CREDIT & DEDUCTIONS
CREDIT & DEDUCTIONS
There are a variety of income tax credits and deductions available for homeowners. This section explains what expenses you are eligible to deduct as a homeowner.
- Home Mortgage Interest – allows taxpayers who own their homes to reduce their taxable income, up to $1,000,000, by the amount of interest paid on the loan which is secured by their main residence. Learn more!
- Points on Home Mortgage and Refinancing – Points is a term used to describe certain charges paid to obtain a home mortgage. The IRS considers these points to be prepaid interest, and therefore are fully deductible. Learn more!
- Interest on Home-Improvement Loan – it’s possible to receive a tax benefit for making substantial improvements to the quality of your home. Home improvement tax deductions do not include the actual cost of the improvement, just the interest on your qualifying loan. Learn more!
- Property Tax- Property taxes, for your main home or other non-rental/non-business property, are fully deductible from your income taxes on your Form 1040. Learn more!
- Energy-Efficiency Tax Credit – You may be able to reduce your taxes if you made certain energy-efficient improvements to your home. For information on energy-efficient products, visit the U.S. Department of Energy’s EnergyStar website, but note that not all Energy Star products qualify for the tax incentive. Learn more!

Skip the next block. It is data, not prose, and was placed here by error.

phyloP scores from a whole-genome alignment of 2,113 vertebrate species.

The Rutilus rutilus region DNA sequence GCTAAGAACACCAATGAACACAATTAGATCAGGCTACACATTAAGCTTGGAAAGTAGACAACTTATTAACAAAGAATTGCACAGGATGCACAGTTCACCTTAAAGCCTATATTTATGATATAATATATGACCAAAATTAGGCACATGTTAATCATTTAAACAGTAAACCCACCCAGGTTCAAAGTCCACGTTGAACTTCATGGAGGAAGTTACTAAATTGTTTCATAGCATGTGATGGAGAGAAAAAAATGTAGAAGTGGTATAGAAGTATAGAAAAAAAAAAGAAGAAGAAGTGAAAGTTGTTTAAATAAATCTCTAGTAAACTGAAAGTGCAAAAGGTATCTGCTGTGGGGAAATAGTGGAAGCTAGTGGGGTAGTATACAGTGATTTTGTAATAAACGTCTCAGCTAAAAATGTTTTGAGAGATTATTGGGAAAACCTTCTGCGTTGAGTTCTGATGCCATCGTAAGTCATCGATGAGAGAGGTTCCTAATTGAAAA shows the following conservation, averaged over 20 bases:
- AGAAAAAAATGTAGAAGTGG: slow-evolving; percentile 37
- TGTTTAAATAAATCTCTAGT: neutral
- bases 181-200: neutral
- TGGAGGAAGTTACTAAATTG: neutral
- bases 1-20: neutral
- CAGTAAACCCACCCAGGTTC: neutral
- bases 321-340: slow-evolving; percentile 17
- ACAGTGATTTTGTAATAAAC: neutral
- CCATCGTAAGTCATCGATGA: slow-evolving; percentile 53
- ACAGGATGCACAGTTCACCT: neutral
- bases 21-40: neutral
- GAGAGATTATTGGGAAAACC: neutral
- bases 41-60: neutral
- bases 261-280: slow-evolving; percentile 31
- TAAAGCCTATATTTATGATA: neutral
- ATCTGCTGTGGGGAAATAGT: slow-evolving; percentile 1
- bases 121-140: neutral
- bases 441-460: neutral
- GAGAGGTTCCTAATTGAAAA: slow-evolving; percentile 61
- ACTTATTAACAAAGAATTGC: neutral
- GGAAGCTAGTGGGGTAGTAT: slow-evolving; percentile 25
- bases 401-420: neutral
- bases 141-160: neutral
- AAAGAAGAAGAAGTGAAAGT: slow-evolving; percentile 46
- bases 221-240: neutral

- Home Office Deduction – If you use part of your home to run a business, then you may be able to deduct certain expenses for the business use of your home. The home office deduction is available for both homeowners and renters, and it also applies to all types of homes. Learn more!
- Capital Gains Exclusion – If you have a capital gain from the sale of your main home, you may qualify to exclude up to $250,000 of that gain from your income. You may qualify to exclude up to $500,000 of that gain if you file a joint return with your spouse. Learn more!
- Mortgage Credit Certificate – is a certificate issued by certain state or local governments that allows a taxpayer to claim a tax credit for some portion of the mortgage interest paid during a given tax year. Learn more!
- Moving Expense Deduction – If you have to sell your house because you’re relocating for work, and your new job is at least more than 50 miles farther than your old home was from your previous job, then you might be able to deduct some of your moving expenses. Learn more!
- Selling Costs – After you have decided to sell your home, you can deduct some of the fees you incur to unload your home. Some of these costs include repairs, real estate agent’s commission, inspection fees, title insurance, advertising expenses, and more. Learn more!